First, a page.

If you were going to sell your car, in all likelihood you would wash it, probably vacuum it out, and maybe even wax it. If you go to a car lot where professionals are selling cars, most likely they have not only done these things, but have went through the vehicle thoroughly and made it look it’s best in a process that the industry calls “detailing”. In this process, everything in the car is cleaned, shined, and cosmetic faults are repaired. They do this because they know this helps to sell the vehicle for more money. More than the cost of doing the work. If you go to buy a car, do you pick out the shiny one that appears to have been cared for or the beat-up, dirty looking one because it looks cheap? Chances are you pick out the shiny one that appears to have been cared for.
When you go to WalMart and take an item off the shelf and the box is damaged, you know that the product in the box is probably OK and WalMart will guarantee the product. However if you see one whose box is not damaged, you’ll put the imperfect one back on the shelf and grab the undamaged one. This decision saves you the hassle that might ensue from the damaged good. Many times that damaged looking box is the very last one left and is only purchased when there are no other alternatives.
These same principals can be applied to selling anything. I grew up in a family of salespeople. I’ve seen my Dad apply these principals to selling cars. I’ve seen both my Dad and PawPaw apply these strategies to marketing cattle. I’ve heard about some of my other grandfather’s escapades in marketing less than legal “shiny” stuff during Prohibition. I guess that makes me a true Alabama redneck, but I digress. I’ve been selling land for over 12 years now and have helped people apply these concepts to marketing land…which is the focus of this forum and the point of this article. When it’s time to market land, you need to make it look it’s very best. Shine like new penny, if you will. So many people do just the opposite though. Land is an asset that is often possessed in a very emotional way. The decision to sell it is often emotional, and once made sellers often distance themselves, on a very personal level, from the property. Often times if this emotional separation is not made, the seller will inadvertently sabotage their marketing efforts and attempts by a buyer to purchase the land, because they have not made the “real” decision to sell. To market the land effectively, you need to detach and detail. I will leave the detachment for another article and briefly focus on detailing.
Land sellers need to do the things that are necessary to make their property shine. Mowing and disposing of the junk on your property are the two biggest things…much like washing and vacuuming the car. Sellers need to dig a little deeper into the details in order to really make the property stand out though. Look at the property through a buyer’s eyes. See the imperfections that they see, and then set about to fix the ones that are economically “fixable.” Often times this is painting, light building repair, or just generally arranging your personal property stored there in an orderly fashion. If you have neatly maintained a portion of the property before deciding to sell, don’t abandon that maintenance once you have made that decision. Often times when I am showing properties, the buyers key on the small imperfections in a property. Things that are easily dealt with, but become an insurmountable mountain when they think about all of those little things together. Not only do sellers need to wash and vacuum the property, but they need to wax it too. Then move on to the other detailing jobs. Repair the fences. Mark the property lines. Clean out the underbrush around special features of the property. Make the property accessible throughout. Grass those bare spots and fertilize the grassy spots. Fill in the mudholes. In timberland sales, this would include thinning the timber when the stand is too thick to walk through. When detailing a car, the professionals take care of the undercarriage of the car as well. Even though it’s not easily seen, upon close inspection it tells a story about the vehicle. Clean up the property’s undercarriage. Take care of those things that are not easily seen, but a careful buyer will notice. (All buyers are cautious and careful in today’s market) This includes title or boundary line issues and a host of other hiddens that you probably know about. Just fix it, and then let them discover that you have repaired a problem that was not easily seen. That will totally change the buyer’s perception of the property and the seller they are dealing with. It will build trust. In a very cautious market, trust translates into dollars.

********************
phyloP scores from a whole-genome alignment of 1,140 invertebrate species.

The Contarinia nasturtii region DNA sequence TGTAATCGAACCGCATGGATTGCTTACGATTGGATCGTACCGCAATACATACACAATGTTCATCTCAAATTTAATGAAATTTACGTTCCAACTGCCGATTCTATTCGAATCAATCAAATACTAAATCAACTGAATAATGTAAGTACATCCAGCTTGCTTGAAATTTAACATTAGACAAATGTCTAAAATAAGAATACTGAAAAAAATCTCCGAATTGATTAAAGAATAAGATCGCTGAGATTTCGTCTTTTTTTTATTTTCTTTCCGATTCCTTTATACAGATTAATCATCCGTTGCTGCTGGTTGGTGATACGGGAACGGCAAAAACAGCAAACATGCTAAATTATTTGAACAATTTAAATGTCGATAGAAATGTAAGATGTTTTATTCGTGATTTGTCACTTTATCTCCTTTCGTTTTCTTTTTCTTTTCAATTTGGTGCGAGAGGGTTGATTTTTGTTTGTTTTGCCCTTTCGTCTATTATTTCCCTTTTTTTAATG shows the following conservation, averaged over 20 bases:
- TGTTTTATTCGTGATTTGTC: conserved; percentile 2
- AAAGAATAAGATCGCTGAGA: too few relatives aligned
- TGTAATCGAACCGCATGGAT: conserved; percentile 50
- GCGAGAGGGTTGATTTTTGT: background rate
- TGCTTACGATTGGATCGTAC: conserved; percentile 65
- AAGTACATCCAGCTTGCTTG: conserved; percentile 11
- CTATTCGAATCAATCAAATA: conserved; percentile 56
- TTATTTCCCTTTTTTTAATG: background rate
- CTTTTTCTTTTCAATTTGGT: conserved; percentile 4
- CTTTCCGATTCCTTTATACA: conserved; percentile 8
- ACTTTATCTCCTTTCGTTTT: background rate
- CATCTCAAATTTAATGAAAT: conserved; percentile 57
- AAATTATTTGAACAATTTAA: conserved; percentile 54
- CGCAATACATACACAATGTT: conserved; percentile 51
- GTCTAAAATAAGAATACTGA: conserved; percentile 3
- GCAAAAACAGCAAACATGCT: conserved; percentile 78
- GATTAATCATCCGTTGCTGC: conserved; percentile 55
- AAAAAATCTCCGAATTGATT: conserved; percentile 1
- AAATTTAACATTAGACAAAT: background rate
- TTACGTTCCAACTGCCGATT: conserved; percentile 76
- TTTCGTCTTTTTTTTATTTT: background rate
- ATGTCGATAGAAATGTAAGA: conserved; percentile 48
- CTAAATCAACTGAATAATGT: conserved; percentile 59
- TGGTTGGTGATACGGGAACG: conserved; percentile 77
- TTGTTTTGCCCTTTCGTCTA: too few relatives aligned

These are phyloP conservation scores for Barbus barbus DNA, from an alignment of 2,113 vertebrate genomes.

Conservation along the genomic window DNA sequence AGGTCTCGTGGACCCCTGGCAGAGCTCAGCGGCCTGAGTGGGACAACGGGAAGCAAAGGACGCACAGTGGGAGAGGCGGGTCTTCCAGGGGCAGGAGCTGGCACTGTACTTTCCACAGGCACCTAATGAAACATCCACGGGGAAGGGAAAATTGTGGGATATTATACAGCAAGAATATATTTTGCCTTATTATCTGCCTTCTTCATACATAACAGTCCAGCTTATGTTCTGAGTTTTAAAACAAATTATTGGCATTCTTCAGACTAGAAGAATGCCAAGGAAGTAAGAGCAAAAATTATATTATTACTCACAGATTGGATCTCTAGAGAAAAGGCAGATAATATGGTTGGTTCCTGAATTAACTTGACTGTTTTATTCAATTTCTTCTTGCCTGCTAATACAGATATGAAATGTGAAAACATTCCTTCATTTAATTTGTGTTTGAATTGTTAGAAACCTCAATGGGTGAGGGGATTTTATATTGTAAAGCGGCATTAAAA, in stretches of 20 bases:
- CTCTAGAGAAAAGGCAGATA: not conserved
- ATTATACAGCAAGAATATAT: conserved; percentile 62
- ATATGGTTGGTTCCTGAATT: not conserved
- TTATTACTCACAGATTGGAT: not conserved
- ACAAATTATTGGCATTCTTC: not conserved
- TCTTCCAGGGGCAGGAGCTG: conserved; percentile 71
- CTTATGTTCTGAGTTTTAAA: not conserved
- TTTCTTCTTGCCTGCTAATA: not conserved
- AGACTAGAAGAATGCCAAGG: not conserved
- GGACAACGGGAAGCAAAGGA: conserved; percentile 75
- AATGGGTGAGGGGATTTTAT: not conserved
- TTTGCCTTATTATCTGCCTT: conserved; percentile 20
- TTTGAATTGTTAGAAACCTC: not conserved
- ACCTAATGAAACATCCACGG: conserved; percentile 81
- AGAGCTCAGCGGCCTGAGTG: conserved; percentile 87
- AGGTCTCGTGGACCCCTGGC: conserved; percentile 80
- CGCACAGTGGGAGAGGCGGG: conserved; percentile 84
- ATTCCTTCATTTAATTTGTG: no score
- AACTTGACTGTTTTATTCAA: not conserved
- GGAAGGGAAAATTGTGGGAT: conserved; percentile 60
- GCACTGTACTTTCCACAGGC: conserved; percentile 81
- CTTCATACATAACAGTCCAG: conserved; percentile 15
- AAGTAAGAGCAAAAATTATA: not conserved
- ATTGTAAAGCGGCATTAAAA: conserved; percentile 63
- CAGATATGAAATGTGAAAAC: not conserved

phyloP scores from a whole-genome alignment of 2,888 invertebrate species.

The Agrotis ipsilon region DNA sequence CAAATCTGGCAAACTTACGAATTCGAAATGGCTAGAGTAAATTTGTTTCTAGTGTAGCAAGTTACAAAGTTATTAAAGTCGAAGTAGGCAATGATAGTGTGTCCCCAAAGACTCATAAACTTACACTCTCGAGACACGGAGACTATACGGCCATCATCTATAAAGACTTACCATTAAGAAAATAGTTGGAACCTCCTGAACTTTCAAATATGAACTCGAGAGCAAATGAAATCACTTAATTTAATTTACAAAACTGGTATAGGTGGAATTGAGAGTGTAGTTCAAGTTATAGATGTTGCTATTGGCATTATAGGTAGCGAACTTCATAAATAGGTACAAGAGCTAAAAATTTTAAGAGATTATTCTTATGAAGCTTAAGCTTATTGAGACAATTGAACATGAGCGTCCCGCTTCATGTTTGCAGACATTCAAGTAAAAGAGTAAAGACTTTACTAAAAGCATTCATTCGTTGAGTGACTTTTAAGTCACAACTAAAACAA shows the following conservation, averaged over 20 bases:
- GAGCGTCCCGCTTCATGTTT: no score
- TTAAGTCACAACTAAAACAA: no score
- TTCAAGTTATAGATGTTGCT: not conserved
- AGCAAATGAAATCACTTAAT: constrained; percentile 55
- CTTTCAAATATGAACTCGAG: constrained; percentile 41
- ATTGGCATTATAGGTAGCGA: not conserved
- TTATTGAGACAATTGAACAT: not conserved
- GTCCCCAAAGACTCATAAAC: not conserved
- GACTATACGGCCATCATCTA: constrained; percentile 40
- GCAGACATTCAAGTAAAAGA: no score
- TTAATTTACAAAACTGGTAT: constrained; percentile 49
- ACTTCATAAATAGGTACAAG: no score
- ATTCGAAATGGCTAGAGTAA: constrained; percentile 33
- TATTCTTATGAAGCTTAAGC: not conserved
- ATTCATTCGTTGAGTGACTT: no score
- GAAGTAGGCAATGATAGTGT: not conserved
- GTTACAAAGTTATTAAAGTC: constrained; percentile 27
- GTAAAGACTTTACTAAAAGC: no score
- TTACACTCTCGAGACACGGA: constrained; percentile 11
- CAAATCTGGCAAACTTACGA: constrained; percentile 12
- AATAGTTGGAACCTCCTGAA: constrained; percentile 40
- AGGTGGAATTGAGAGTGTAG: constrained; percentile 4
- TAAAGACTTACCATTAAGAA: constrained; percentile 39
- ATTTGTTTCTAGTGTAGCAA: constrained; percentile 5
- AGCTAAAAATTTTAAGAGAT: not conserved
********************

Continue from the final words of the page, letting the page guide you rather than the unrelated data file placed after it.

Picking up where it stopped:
Make sure that the ready, willing, and able buyer does not set your property back on the shelf because the box is damaged. You may know that the property is perfect, but the buyer only believes what they see. Build their trust by taking care of your product. Wash that land before you try to sell it, and fix the box it came in!
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